By: Charles Warden
Release Date: December 2012
Reviewed for Android
There is no doubt that mobile gaming has made leaps and bounds in the past few years. What used to have nothing more than Tetris clones and sudoku puzzles now is fully capable of running games and game engines that were only available to the PC and console market. Modern Combat 4 is a beautiful example of this capability.
Based on the Havok engine, used in everything from Call of Duty to Skyrim, MC4 brings all the thrills of a wartime first person shooter to your mobile device. One is hard pressed to see much difference between this and other games written on the same foundation short of a few extra polygons and shaders. It even contains all the voice overs we have come to expect with our cutscenes.
When you have completed the surprisingly full story mode an online multiplayer complete with achievements and upgrades await. A wide variety of match types are available to keep things fresh and playable. Gameloft has already even added new maps and modes with more planned for release soon.
Family Gaming Assessment:
Wartime simulation is a genre parents really need to think about. On one hand war is real. Games like this are not just about running rampant and trying to be as over the top as they can be. On the other hand, war is real. You are not shooting cartoon aliens here. Real human renders with realistic blood and realistic weapons.
While the game is rated for teens parents really need to be sure their children are mature enough for this subject matter. During certain parts of the story mode you take on the role of the antagonist. While coming off as completely insane you are still shooting the “good guys.”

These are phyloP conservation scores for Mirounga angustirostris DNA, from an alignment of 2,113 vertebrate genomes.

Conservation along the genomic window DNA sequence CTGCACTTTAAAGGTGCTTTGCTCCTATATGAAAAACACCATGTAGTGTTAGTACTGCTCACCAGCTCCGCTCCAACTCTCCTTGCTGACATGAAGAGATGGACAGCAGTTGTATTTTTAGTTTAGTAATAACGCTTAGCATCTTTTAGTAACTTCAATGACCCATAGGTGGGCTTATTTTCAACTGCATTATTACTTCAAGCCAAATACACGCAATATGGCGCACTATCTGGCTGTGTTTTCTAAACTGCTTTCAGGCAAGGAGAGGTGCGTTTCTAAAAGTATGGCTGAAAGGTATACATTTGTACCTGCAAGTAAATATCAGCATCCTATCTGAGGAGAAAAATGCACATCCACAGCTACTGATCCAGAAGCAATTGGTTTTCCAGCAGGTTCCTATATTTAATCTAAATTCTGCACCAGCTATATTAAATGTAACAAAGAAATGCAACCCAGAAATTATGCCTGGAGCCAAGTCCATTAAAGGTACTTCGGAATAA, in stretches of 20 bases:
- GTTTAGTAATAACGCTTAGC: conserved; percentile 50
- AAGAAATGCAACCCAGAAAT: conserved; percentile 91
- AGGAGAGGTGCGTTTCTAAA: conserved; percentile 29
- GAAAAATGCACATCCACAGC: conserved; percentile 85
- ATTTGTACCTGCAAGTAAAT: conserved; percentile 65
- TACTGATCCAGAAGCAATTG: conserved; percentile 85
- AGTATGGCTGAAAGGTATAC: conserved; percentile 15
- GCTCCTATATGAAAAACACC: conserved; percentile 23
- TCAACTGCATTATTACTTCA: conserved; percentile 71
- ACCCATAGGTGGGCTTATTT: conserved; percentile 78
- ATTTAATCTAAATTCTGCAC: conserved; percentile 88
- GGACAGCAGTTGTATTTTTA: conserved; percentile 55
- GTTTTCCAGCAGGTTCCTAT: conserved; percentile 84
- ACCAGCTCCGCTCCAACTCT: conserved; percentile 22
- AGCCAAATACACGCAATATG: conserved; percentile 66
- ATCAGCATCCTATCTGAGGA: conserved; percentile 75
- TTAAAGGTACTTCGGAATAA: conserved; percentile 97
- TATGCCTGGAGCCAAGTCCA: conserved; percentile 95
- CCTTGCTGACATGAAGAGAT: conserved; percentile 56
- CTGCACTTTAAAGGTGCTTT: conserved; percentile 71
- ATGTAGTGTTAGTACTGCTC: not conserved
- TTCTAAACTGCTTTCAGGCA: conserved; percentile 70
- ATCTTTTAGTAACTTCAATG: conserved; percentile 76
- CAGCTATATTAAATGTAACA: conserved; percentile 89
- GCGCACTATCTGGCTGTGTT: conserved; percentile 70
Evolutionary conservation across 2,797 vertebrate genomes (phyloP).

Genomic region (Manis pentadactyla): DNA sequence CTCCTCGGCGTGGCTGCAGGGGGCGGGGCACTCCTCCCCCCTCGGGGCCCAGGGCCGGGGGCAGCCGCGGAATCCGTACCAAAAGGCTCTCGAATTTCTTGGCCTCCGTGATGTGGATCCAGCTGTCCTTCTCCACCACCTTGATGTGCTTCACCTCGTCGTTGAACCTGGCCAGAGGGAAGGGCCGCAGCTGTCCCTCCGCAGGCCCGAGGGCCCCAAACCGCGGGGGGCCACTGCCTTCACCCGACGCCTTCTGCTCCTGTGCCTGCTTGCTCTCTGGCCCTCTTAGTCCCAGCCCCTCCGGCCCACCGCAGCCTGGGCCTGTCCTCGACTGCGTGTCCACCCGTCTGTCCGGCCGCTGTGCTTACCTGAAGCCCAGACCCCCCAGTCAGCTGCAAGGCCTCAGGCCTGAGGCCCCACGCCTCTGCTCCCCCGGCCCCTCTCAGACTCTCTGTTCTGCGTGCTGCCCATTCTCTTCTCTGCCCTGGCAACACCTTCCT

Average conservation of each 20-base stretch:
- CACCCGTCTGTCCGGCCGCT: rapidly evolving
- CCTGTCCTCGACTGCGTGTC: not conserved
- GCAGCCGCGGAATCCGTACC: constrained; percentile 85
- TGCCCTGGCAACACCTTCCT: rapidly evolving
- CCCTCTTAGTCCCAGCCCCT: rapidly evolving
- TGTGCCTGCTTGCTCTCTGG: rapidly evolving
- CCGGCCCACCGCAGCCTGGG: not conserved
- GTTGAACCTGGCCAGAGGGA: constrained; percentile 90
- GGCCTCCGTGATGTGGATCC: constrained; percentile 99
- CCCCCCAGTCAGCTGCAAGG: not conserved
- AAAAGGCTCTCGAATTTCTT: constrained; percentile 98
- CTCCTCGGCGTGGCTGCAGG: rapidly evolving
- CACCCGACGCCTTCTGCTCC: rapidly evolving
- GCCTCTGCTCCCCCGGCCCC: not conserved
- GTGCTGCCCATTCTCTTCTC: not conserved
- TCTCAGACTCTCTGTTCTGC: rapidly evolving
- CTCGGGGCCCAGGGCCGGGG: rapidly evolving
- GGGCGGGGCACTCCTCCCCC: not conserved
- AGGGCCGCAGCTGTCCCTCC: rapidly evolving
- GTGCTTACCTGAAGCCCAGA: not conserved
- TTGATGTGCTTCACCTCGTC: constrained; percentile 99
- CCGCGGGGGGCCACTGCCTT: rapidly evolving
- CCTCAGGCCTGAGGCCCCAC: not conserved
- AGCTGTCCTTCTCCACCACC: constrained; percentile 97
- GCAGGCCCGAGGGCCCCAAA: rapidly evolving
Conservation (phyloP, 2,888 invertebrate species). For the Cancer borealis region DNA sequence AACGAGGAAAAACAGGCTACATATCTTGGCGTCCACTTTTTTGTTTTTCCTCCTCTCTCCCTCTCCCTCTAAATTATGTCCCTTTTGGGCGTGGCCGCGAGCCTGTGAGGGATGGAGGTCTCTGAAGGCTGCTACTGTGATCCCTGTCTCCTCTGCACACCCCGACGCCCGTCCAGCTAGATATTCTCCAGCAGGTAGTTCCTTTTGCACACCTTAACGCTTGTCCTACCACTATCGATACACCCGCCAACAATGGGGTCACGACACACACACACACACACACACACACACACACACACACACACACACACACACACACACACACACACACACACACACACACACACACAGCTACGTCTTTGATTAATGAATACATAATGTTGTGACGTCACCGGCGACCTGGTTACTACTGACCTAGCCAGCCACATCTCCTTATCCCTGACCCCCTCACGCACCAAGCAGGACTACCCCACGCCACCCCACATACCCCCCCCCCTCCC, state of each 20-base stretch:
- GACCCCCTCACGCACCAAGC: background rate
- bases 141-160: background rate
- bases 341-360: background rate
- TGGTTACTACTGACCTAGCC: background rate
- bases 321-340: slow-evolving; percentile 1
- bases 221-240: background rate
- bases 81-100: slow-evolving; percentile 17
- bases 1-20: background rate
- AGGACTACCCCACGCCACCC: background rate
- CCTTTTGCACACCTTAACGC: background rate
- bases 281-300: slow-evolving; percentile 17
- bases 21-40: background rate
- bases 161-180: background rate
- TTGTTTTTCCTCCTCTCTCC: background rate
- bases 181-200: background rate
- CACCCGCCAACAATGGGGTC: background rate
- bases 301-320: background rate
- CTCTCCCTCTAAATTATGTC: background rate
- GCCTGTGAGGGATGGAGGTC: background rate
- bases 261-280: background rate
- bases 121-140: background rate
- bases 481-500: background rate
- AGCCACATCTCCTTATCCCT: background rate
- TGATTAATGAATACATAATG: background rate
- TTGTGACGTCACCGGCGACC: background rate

Children should have a strong understanding of right and wrong and the dangers of real firearms before playing this game.
Here is where the game starts to break down. Well, more to the point, it is the platform that breaks down. Mobile controls can be clumsy. The input is perfectly responsive however holding the device and manipulating the controls can be very awkward. Only the MOGA Pro is supported as a gamepad natively. This becomes more pronounced during online play. You will see who does and doesn’t use a controller immediately
Screen size is a serious consideration. Even on a 10″ tablet I’d find myself getting shot by just a few unidentifiable pixels. Output to a television eliminates that and shows off just how detailed the game actually is.
Connection speed and age of the device can quickly limit the game. At well over 1 gb this is as big as console games from just a few years ago.
At $6.99 I can’t recommend it enough. It sports both a solid story and plenty of great online play on a mobile platform for less than a used copy of Call of Duty.
I do so with one reservation. This is a game. Killing people is not. Knowing that is the difference between fun competition and real life tragedy. Be sure your little gamers can fully understand that before letting them play.